Are we really going to skip the trial and imprison a man forever?
Wait a minute. I'm sure I haven't got that right. Just yesterday, I was reminded — if I have a phone, I have a lawyer. Much longer ago, every day, I stood next to a chum who lisped his Rs into Ws and pledged allegiance to a republic for Richard Stands that promised justice for all. And it's written down, in black and white, that everyone has a right to a fair trial.
But a recent piece in the news made me stop and ask myself this question. Apparently there are some detainees on Guantanamo who are considered so dangerous that they cannot be released. But we can't learn the truth about their acts because the techniques used to question them constituted torture and can't be admitted as evidence at trial. So how do we know they're dangerous? Don't we deserve to know the truth? Where's our justice?
What it comes down to is that with the use of harsh interrogation techniques we spent big capital — a reputation as a fair and decent people — and we still don't know what an alleged terrorist did or didn't do. It gets worse. Now we're presented with the proposition of detaining a man indefinitely-violating one of our most basic principles — because someone thinks he's a bad guy. The detainee clearly loses, but so do we.
Here's the story. Over six years ago, and I thank the New York Times' Bob Herbert for bringing this to light, a kid named Mohammed Jawad, age 12 or 14 or 16 depending on who you ask, was seized in Kabul by Afghan forces and handed over to US custody. Under harsh interrogation — which included hooding and slapping and shoving him down a flight of stairs and sleep deprivation accomplished by moving his cell eight times a day for 14 days — he confessed to throwing a grenade and seriously injuring two US soldiers and their Afghan interpreter.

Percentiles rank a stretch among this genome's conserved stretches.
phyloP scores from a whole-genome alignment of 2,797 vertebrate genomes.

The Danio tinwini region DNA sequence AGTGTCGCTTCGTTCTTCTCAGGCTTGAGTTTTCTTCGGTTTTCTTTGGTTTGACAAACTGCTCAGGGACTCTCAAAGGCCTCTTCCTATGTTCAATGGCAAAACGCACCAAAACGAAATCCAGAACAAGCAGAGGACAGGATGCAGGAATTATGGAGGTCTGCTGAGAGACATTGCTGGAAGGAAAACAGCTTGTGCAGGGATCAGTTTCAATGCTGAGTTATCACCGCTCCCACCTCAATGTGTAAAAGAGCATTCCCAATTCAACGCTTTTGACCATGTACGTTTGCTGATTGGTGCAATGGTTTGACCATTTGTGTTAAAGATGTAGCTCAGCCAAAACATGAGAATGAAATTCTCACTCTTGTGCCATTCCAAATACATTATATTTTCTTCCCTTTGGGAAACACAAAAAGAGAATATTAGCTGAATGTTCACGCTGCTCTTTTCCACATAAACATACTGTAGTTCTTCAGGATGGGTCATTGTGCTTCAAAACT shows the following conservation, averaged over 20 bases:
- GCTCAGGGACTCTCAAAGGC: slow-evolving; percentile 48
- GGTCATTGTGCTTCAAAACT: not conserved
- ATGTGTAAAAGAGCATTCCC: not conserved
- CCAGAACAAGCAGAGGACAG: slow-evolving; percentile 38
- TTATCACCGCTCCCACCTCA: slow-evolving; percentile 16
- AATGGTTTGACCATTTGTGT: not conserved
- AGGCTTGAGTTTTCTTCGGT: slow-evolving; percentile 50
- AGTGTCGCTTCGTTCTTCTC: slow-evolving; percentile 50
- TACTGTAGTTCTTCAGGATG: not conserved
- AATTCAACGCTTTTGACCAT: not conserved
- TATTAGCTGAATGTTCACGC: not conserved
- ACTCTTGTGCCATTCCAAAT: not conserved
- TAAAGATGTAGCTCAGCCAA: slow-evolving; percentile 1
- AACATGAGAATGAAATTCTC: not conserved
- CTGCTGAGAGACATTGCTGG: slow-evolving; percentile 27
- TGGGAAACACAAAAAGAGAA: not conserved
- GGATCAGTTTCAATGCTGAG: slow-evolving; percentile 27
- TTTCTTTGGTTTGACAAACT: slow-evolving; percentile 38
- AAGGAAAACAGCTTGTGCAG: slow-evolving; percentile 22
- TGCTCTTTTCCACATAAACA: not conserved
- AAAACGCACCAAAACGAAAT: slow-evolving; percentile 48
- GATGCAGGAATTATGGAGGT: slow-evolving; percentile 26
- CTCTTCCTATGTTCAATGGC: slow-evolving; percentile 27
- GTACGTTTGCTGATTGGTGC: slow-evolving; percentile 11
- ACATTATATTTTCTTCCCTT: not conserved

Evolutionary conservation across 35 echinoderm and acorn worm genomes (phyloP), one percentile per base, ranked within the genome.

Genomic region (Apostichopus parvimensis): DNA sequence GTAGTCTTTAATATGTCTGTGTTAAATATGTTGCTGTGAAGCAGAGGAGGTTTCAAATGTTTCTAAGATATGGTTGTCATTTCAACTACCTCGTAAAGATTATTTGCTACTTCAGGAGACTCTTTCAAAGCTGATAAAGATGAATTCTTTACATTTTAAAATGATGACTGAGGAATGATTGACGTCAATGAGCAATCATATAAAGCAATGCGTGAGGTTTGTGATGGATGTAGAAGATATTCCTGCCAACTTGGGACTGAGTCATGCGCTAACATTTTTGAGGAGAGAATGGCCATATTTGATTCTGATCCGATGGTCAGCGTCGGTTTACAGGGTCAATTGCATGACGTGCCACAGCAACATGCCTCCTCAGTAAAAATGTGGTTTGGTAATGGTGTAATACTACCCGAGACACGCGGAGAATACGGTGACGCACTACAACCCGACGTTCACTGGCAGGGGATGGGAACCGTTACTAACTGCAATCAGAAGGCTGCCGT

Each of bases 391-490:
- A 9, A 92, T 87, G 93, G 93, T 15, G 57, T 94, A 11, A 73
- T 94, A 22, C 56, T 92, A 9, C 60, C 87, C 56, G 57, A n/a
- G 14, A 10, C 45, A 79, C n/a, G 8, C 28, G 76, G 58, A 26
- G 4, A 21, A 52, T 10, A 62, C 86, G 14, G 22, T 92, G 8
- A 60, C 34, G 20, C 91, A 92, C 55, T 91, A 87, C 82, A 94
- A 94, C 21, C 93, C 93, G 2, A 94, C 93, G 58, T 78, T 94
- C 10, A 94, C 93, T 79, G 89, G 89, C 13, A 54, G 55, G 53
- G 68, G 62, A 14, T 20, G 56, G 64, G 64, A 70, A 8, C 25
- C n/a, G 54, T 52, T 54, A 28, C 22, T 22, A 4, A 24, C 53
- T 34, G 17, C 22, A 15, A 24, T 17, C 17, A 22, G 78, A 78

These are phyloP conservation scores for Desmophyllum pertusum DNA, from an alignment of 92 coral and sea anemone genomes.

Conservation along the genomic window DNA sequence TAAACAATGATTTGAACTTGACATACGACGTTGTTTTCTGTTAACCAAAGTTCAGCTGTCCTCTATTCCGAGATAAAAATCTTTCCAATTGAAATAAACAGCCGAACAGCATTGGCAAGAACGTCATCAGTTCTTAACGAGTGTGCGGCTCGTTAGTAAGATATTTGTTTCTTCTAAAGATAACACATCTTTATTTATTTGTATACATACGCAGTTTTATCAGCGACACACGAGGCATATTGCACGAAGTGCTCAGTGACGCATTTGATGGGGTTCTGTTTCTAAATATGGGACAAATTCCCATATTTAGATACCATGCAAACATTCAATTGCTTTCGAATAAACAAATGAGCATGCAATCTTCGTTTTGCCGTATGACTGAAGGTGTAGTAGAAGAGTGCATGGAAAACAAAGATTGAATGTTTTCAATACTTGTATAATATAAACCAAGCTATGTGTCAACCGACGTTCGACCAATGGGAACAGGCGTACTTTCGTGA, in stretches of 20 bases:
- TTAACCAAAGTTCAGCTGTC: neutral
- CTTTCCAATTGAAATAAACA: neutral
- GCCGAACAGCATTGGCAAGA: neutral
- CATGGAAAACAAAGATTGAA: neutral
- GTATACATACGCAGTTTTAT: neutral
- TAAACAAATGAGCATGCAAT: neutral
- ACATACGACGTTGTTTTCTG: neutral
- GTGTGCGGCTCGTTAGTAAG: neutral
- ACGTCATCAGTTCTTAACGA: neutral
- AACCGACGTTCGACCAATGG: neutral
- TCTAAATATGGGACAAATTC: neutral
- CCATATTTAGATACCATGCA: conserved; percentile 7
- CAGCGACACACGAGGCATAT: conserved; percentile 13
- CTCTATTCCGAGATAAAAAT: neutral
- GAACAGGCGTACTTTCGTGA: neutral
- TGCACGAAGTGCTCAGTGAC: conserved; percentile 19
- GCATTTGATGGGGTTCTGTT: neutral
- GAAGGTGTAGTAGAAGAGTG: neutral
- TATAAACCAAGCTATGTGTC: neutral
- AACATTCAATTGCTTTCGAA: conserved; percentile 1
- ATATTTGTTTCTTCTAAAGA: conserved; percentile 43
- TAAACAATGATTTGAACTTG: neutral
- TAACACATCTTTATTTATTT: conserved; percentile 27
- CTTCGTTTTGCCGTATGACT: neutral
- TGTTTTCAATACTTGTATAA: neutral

Jawad has been held for six years in solitary confinement, first at Bagram and later at Guantanamo, during which time he tried to kill himself by banging his head against a wall. The Army reservist who was the lead prosecutor was so horrified by the particulars of the case that he switched sides, and a military judge has ruled Jawad's confession, evidence determined to have been obtained under torture, inadmissible. Now the Obama administration opposes his release, indeed makes a case for his indefinite detention, based on the same flawed evidence.
The treatment of Mr. Jawad flies in the face of the rule of law, one of the bedrock ideals of civil society. It raises the question whether the interrogation techniques used in his case were to gain information or exact revenge. If the goal was the first, Jawad's case well demonstrates — for both practical and legal purposes — that torture doesn't work.
If it was the second, I refer those who support such a stance to the account of atrocities committed by the Nazis in Czechoslovakia following the assassination there of SS Obergrupenführer Reinhard Heydrich. Before we get distracted here, let's recognize that sleep deprivation is not the equivalent of the transport of thousands to death camps and the wholesale massacre of a village. The point is that the account from Czechoslovakia fills out more fully the unbridled possibilities of a state policy of revenge.